Baltimore Child Abuse Center agrees with the removal of the Joe Paterno statue

BALTIMORE, Md. - Despite the early hours, a crowd of onlookers watched the statue that honored Joe Paterno come down along with the words "educator, coach, humanitarian." 

The new leadership said the 900-pound bronze tribute to the winningest coach in Division I football, divided the community after the conviction of former assistant coach Jerry Sandusky on multiple counts of child abuse. 

"The institution put football before the safety of children," said Adam Rosenberg, Executive Director, Baltimore Child Abuse Center

Rosenberg says removing the statue was the right decision following the report by a former FBI director.  It found Paterno and other top Penn State administrators hid the claims of sex abuse for years. 

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"I think that's a symbol to help a victim with the healing because then any victim, whether they were Sandusky's victims, or other victims of institutional sexual abuse and people who had trusted them and left kids with their authority, authoritative abuse would walk by and see the symbol of it on a regular basis," said Rosenberg.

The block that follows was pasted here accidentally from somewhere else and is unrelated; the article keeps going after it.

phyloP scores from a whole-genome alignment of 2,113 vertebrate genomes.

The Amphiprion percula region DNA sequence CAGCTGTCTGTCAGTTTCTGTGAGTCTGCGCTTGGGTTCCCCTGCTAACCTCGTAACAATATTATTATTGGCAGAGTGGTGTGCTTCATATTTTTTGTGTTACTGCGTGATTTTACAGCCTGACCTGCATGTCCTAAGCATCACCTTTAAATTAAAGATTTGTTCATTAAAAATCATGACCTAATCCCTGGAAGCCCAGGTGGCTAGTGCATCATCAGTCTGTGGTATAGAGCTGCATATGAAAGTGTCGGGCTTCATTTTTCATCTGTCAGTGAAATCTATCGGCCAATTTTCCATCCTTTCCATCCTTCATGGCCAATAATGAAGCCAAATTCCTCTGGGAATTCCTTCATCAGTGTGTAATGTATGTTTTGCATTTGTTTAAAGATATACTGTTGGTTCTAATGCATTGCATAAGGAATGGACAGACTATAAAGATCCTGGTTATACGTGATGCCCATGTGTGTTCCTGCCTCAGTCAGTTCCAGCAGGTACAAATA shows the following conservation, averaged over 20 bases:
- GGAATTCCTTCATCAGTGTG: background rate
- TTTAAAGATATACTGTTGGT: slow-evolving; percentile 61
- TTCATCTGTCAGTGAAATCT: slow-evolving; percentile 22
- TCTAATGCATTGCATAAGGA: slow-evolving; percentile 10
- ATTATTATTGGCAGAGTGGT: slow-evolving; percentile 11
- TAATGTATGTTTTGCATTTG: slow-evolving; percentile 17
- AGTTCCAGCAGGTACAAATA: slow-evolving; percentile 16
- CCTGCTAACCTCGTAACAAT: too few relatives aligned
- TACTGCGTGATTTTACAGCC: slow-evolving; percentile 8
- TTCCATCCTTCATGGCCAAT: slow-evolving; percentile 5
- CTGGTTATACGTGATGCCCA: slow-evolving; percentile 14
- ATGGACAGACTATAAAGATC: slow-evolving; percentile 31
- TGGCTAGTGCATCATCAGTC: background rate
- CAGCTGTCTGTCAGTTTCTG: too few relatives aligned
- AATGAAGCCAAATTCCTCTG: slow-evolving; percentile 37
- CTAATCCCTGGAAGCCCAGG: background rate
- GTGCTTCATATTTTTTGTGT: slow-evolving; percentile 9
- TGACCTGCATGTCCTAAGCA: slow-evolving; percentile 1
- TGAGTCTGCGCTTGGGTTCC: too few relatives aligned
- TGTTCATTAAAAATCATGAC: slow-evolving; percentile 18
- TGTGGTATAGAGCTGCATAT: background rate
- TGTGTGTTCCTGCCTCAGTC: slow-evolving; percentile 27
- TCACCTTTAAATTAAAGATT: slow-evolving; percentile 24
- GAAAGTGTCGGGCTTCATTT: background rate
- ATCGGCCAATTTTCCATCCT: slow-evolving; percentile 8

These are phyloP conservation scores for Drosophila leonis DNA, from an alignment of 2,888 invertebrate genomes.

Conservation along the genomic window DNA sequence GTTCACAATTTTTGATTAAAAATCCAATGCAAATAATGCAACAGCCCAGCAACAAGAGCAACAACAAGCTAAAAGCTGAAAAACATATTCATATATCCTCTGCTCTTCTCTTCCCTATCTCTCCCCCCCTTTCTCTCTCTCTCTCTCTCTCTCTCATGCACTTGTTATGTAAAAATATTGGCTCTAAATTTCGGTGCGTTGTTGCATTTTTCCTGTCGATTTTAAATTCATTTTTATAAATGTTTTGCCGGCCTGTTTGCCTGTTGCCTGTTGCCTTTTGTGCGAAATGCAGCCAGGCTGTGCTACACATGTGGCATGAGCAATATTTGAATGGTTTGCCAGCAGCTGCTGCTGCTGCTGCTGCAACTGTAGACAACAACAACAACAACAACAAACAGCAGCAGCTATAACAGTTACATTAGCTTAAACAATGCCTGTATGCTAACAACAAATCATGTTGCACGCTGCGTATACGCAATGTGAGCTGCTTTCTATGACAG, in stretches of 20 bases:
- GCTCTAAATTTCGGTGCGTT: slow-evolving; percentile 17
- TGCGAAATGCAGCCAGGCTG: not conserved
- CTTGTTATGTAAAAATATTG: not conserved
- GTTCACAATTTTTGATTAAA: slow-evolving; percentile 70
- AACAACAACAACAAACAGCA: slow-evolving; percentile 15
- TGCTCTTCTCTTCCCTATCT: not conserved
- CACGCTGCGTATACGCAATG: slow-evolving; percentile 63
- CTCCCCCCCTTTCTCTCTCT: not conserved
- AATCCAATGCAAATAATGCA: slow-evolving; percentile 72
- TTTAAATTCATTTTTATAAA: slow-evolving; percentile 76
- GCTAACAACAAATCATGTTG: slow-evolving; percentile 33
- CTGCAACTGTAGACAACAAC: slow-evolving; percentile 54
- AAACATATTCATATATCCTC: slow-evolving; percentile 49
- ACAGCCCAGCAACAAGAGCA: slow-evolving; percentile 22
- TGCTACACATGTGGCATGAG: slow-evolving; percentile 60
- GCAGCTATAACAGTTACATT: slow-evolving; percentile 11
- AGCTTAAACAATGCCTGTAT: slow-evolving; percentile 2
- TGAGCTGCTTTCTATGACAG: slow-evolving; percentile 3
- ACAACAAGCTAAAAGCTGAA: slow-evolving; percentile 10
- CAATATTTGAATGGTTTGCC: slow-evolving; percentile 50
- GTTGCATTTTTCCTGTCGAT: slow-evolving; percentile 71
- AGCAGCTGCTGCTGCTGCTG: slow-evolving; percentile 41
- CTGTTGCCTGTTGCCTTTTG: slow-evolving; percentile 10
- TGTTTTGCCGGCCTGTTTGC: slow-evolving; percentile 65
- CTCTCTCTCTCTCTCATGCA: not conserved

The removal came one day before the NCAA will announce penalties for the football program.  ESPN is reporting Penn State will be banned from bowl games for more than one year and lose several scholarships.  In other words, the university may not face the so-called death penalty which would have prevented the team from playing in the fall.

But there are still soft hearts for Joe Paterno. 

"My best friend's family all went to Penn State and my heart just goes out to him and his family.  I don't know if it was necessary to pull down the statue," said Kristen Phelps, who opposes removing the statue.    

"It takes time to heal anything.  Time is what we all need.  It's another kneejerk for Penn State," said Gayle Barnes, a Sandusky juror. 

In a statement, the Paterno family says removing the statue does not help the victims, but Rosenberg believes leaving it standing would be a set back for every victim.

"I hate to punish the kids who are there now, but it's meant to punish Penn State," said Rosenberg.   

The president of the Baltimore Penn State Alumni Association says he will comment on Monday following the NCAA's announcement.

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